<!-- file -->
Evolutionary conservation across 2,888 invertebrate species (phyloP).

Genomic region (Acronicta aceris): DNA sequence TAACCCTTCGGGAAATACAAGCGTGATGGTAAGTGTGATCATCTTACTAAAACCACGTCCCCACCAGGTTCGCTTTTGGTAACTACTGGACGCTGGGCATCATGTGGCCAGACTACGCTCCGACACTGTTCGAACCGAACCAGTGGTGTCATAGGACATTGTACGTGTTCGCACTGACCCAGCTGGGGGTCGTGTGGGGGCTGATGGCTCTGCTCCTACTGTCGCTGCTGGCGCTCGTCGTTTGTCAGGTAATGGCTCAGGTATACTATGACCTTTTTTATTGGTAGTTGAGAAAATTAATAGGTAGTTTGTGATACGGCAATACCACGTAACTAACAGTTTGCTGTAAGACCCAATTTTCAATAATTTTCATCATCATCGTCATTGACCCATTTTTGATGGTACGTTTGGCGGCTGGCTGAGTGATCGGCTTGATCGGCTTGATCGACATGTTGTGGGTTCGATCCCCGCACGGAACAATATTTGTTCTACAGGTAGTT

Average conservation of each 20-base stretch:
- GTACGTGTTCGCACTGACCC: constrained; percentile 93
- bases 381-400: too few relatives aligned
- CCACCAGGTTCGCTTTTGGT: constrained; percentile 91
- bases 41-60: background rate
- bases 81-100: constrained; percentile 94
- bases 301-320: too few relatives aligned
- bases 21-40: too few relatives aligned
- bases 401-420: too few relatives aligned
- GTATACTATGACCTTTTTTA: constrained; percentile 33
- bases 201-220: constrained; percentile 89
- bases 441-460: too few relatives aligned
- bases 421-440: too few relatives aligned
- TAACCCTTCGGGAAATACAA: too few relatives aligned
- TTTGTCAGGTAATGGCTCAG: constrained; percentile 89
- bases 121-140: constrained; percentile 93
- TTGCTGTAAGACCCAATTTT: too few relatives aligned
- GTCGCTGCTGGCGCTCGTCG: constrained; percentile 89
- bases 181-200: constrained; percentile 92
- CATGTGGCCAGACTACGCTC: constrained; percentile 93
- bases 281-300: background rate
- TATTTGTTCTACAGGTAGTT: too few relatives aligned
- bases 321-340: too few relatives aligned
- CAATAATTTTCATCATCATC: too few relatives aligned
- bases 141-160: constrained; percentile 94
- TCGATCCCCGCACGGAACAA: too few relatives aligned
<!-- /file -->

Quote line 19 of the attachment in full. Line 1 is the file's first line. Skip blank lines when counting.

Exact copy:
- TTGCTGTAAGACCCAATTTT: too few relatives aligned